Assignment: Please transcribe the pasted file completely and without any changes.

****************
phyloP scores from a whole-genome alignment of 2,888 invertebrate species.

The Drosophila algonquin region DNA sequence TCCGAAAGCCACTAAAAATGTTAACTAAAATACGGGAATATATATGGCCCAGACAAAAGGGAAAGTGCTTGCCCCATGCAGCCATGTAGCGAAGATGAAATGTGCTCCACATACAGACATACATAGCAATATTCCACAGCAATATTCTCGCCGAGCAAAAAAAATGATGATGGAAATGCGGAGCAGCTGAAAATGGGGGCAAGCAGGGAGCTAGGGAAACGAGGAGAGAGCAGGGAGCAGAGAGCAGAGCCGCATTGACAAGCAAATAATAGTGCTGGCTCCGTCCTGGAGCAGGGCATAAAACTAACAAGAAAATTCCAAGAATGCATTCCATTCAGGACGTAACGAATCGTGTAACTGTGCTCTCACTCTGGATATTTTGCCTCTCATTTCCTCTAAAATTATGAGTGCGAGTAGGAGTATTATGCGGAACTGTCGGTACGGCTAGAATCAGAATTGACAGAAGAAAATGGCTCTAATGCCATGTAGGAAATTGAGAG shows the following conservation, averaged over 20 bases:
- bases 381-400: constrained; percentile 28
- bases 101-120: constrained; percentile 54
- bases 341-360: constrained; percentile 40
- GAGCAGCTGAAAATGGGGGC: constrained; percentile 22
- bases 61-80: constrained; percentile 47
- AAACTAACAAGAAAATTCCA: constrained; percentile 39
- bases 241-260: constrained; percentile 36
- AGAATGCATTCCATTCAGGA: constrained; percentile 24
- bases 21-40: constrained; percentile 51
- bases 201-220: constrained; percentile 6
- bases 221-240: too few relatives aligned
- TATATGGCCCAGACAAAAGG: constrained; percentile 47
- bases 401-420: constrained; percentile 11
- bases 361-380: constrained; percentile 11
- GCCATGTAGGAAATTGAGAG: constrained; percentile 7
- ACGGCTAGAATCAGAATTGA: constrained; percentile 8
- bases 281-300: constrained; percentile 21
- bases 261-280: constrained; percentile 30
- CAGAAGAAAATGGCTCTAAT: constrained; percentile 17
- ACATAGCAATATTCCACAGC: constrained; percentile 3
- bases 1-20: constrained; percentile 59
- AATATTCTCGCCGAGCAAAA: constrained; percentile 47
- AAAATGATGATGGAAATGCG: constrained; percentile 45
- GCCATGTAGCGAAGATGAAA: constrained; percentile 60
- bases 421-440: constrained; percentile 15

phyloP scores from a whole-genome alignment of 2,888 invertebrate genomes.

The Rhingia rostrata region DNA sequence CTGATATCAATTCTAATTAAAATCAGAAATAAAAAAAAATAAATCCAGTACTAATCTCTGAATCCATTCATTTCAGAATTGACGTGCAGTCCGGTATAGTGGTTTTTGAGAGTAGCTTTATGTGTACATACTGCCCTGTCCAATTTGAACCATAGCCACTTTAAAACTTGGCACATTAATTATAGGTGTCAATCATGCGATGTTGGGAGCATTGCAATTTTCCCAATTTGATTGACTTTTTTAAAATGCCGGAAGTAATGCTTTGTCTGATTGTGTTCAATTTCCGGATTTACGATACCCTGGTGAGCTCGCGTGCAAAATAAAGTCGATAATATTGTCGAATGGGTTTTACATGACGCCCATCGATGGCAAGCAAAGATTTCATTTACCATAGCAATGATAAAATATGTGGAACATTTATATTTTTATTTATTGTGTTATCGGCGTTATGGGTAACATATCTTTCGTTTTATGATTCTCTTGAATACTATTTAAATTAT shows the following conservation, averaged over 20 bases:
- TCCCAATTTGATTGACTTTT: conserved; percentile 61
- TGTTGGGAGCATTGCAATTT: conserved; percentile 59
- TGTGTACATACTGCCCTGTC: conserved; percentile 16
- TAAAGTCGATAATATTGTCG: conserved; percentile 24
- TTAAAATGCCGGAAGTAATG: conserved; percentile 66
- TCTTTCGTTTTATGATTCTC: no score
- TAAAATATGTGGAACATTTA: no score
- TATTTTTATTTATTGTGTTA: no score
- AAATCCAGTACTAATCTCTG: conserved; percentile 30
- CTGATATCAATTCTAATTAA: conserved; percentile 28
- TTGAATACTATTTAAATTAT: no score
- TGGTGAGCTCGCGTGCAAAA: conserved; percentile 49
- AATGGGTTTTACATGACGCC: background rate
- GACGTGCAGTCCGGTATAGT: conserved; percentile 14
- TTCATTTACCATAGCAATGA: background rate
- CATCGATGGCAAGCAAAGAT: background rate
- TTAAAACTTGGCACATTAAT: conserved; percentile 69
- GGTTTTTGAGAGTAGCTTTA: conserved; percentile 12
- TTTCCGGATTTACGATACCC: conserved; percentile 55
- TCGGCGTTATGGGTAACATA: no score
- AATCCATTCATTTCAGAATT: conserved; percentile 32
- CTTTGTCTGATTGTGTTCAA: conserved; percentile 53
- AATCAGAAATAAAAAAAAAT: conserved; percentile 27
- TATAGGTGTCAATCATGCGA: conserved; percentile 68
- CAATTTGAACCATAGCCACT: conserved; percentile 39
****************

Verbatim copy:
phyloP scores from a whole-genome alignment of 2,888 invertebrate species.

The Drosophila algonquin region DNA sequence TCCGAAAGCCACTAAAAATGTTAACTAAAATACGGGAATATATATGGCCCAGACAAAAGGGAAAGTGCTTGCCCCATGCAGCCATGTAGCGAAGATGAAATGTGCTCCACATACAGACATACATAGCAATATTCCACAGCAATATTCTCGCCGAGCAAAAAAAATGATGATGGAAATGCGGAGCAGCTGAAAATGGGGGCAAGCAGGGAGCTAGGGAAACGAGGAGAGAGCAGGGAGCAGAGAGCAGAGCCGCATTGACAAGCAAATAATAGTGCTGGCTCCGTCCTGGAGCAGGGCATAAAACTAACAAGAAAATTCCAAGAATGCATTCCATTCAGGACGTAACGAATCGTGTAACTGTGCTCTCACTCTGGATATTTTGCCTCTCATTTCCTCTAAAATTATGAGTGCGAGTAGGAGTATTATGCGGAACTGTCGGTACGGCTAGAATCAGAATTGACAGAAGAAAATGGCTCTAATGCCATGTAGGAAATTGAGAG shows the following conservation, averaged over 20 bases:
- bases 381-400: constrained; percentile 28
- bases 101-120: constrained; percentile 54
- bases 341-360: constrained; percentile 40
- GAGCAGCTGAAAATGGGGGC: constrained; percentile 22
- bases 61-80: constrained; percentile 47
- AAACTAACAAGAAAATTCCA: constrained; percentile 39
- bases 241-260: constrained; percentile 36
- AGAATGCATTCCATTCAGGA: constrained; percentile 24
- bases 21-40: constrained; percentile 51
- bases 201-220: constrained; percentile 6
- bases 221-240: too few relatives aligned
- TATATGGCCCAGACAAAAGG: constrained; percentile 47
- bases 401-420: constrained; percentile 11
- bases 361-380: constrained; percentile 11
- GCCATGTAGGAAATTGAGAG: constrained; percentile 7
- ACGGCTAGAATCAGAATTGA: constrained; percentile 8
- bases 281-300: constrained; percentile 21
- bases 261-280: constrained; percentile 30
- CAGAAGAAAATGGCTCTAAT: constrained; percentile 17
- ACATAGCAATATTCCACAGC: constrained; percentile 3
- bases 1-20: constrained; percentile 59
- AATATTCTCGCCGAGCAAAA: constrained; percentile 47
- AAAATGATGATGGAAATGCG: constrained; percentile 45
- GCCATGTAGCGAAGATGAAA: constrained; percentile 60
- bases 421-440: constrained; percentile 15

phyloP scores from a whole-genome alignment of 2,888 invertebrate genomes.

The Rhingia rostrata region DNA sequence CTGATATCAATTCTAATTAAAATCAGAAATAAAAAAAAATAAATCCAGTACTAATCTCTGAATCCATTCATTTCAGAATTGACGTGCAGTCCGGTATAGTGGTTTTTGAGAGTAGCTTTATGTGTACATACTGCCCTGTCCAATTTGAACCATAGCCACTTTAAAACTTGGCACATTAATTATAGGTGTCAATCATGCGATGTTGGGAGCATTGCAATTTTCCCAATTTGATTGACTTTTTTAAAATGCCGGAAGTAATGCTTTGTCTGATTGTGTTCAATTTCCGGATTTACGATACCCTGGTGAGCTCGCGTGCAAAATAAAGTCGATAATATTGTCGAATGGGTTTTACATGACGCCCATCGATGGCAAGCAAAGATTTCATTTACCATAGCAATGATAAAATATGTGGAACATTTATATTTTTATTTATTGTGTTATCGGCGTTATGGGTAACATATCTTTCGTTTTATGATTCTCTTGAATACTATTTAAATTAT shows the following conservation, averaged over 20 bases:
- TCCCAATTTGATTGACTTTT: conserved; percentile 61
- TGTTGGGAGCATTGCAATTT: conserved; percentile 59
- TGTGTACATACTGCCCTGTC: conserved; percentile 16
- TAAAGTCGATAATATTGTCG: conserved; percentile 24
- TTAAAATGCCGGAAGTAATG: conserved; percentile 66
- TCTTTCGTTTTATGATTCTC: no score
- TAAAATATGTGGAACATTTA: no score
- TATTTTTATTTATTGTGTTA: no score
- AAATCCAGTACTAATCTCTG: conserved; percentile 30
- CTGATATCAATTCTAATTAA: conserved; percentile 28
- TTGAATACTATTTAAATTAT: no score
- TGGTGAGCTCGCGTGCAAAA: conserved; percentile 49
- AATGGGTTTTACATGACGCC: background rate
- GACGTGCAGTCCGGTATAGT: conserved; percentile 14
- TTCATTTACCATAGCAATGA: background rate
- CATCGATGGCAAGCAAAGAT: background rate
- TTAAAACTTGGCACATTAAT: conserved; percentile 69
- GGTTTTTGAGAGTAGCTTTA: conserved; percentile 12
- TTTCCGGATTTACGATACCC: conserved; percentile 55
- TCGGCGTTATGGGTAACATA: no score
- AATCCATTCATTTCAGAATT: conserved; percentile 32
- CTTTGTCTGATTGTGTTCAA: conserved; percentile 53
- AATCAGAAATAAAAAAAAAT: conserved; percentile 27
- TATAGGTGTCAATCATGCGA: conserved; percentile 68
- CAATTTGAACCATAGCCACT: conserved; percentile 39